Ancient Tomatoes Are Shaking Up Everything We Knew About The Fruit

Tomatoes are the bounty of summer. From the big, round, red, apple-shaped fruits we call vegetables to the bright yellow or even zebra-striped green heirloom tomatoes we find at bougie grocery stores and farmers' markets to the clusters of poppable round cherry tomatoes growing prolifically in the garden, the tomato is unmistakable. You'd recognize it anywhere, any day. Right?

Well, maybe not. What if we told you that the first wild tomatoes, the ones growing on mountainsides in Central and South America 80,000 years ago and still found wild today in the high elevations of Peru and Ecuador, looked more like little red currant berries? It's true. The ancestor of every tomato you've ever eaten in caprese salad, pizza sauce, salsa, and ketchup is an itty bitty berry called Solanum pimpinellifolium, known affectionately as "pimps."

And while today's farmers warily watch tomato blight maps and the wet, windy weather that carries the disease from field to field set to destroy this surprisingly delicate and needy crop (how many hours have been spent staking and stringing rows? Spraying against disease and pests? Carefully harvesting and packing?), hardy, scraggly pimp plants will grow seemingly anywhere and everywhere, with nothing stopping them. How did we get from these little clusters of flavor-packed, acidic and savory Peruvian berries to the tasteless red mealy burger topping and back again to juicy heirlooms on $22 sandwiches? Domestication in Southern Mexico, starting 7,000 years ago.

The very early history of the tomato

The long journey of the tomato from wild weed to your dinner plate starts in the middle Paleolithic era when these wild tomatoes were growing (potentially) unchecked. Historians are still unsure of when prehistoric humans settled the Americas — Neanderthals or other unknown extinct human species may have been here as long ago as 130,000 years ago, but current data has modern Homo sapiens venturing into the region 15,000 years ago. Somewhere between those two dates, around 80,000 years ago, the wild tomato evolved in Ecuador and Peru. The ancient people of this area don't seem to have done much domesticating, but somehow (currently unknown to science and history), the seeds made their way nearly 3,000 miles north to southern Mexico, where pre-Columbian farmers began domesticating and selectively breeding them 7,000 years ago. Over time and careful effort, this is where we got Solanum lycopersicum, today's tomato.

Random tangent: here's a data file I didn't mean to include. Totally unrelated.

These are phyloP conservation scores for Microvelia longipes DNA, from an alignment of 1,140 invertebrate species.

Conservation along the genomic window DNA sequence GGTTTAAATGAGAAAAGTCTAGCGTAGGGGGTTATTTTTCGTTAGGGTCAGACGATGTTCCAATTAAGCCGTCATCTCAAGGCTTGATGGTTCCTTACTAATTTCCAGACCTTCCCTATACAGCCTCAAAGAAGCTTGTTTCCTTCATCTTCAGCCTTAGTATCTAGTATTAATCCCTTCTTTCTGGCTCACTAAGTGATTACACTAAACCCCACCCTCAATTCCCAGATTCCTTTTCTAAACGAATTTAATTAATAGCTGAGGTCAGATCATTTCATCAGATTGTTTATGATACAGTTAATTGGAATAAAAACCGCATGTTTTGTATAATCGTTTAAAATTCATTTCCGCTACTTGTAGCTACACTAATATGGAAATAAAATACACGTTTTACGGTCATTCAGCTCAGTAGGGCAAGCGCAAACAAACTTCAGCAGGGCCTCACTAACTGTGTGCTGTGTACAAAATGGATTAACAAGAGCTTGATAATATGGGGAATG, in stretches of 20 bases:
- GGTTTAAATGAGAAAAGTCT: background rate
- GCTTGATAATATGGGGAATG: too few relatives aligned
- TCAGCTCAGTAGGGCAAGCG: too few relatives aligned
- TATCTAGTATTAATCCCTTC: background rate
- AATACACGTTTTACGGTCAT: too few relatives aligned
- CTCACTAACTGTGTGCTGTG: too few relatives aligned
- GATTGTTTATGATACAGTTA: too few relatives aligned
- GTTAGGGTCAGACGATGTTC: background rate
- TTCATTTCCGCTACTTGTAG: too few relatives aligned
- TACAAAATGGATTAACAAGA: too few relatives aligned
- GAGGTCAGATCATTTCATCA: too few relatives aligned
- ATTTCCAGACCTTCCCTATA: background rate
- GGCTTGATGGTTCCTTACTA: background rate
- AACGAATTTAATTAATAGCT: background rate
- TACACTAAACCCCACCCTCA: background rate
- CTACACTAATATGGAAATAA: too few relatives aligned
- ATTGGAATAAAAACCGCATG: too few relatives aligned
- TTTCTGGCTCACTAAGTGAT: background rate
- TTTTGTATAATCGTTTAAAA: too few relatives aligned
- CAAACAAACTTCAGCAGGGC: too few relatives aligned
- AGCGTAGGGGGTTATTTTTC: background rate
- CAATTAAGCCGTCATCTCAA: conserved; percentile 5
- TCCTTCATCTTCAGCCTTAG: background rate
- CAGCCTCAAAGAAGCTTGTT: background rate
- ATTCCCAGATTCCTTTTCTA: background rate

We also don't know exactly when the tomato made it from the Americas to Europe, but it was probably after Cortez came back, sometime after 1519. It would take more than two centuries for tomatoes to become staples in the European diet; early European tomato plants were from this domesticated Mexican strain and were exclusively ornamental for quite some time. This was, in part, because of their wide-ranging variety of shapes and colors, but also because Europeans were quite certain tomatoes were poisonous.

The Poison Myth

Scientifically, tomatoes belong to the Solanaceae family along with peppers, potatoes, and eggplants. Not all of its family members are edible, though — this family is also known as the nightshade family. If you aren't versed in popular medieval and Victorian poisons, the flowering, berry-bearing plants Solanum nigrum (black nightshade), Solanum dulcamara (bittersweet nightshade), and Atropa belladona (deadly nightshade) are highly toxic. Bittersweet nightshade, in particular, has clusters of red berries that look very similar to the wild "pimp" and early lycopersicum tomatoes. For centuries, Europeans were convinced that tomatoes were poisonous, mostly due to unfortunate trial and error.

Bittersweet nightshade is native to Eurasia, while the tomato was introduced from South America. The similar appearance of the plants certainly didn't go unnoticed, but moreover, Europeans were indeed accidentally poisoning themselves with tomatoes. First unsure of which part of the plant to eat, they attempted to eat the leaves. The leaves and stems of a tomato plant contain solanine; in large quantities, this glycoalkaloid poison can cause symptoms ranging from dilated pupils and GI distress to paralysis, hallucinations, and death. Once they figured out that the edible bits were the fruit of the plant, aristocrats took to eating them off of their prized pewter plates, full of lead. The acidity of the tomatoes would leech the lead into the fruit, and the diners would die of lead poisoning. Really, it's an unfortunate and unwarranted bad rap for the fruit, a grandchild of a fairly harmless wild berry.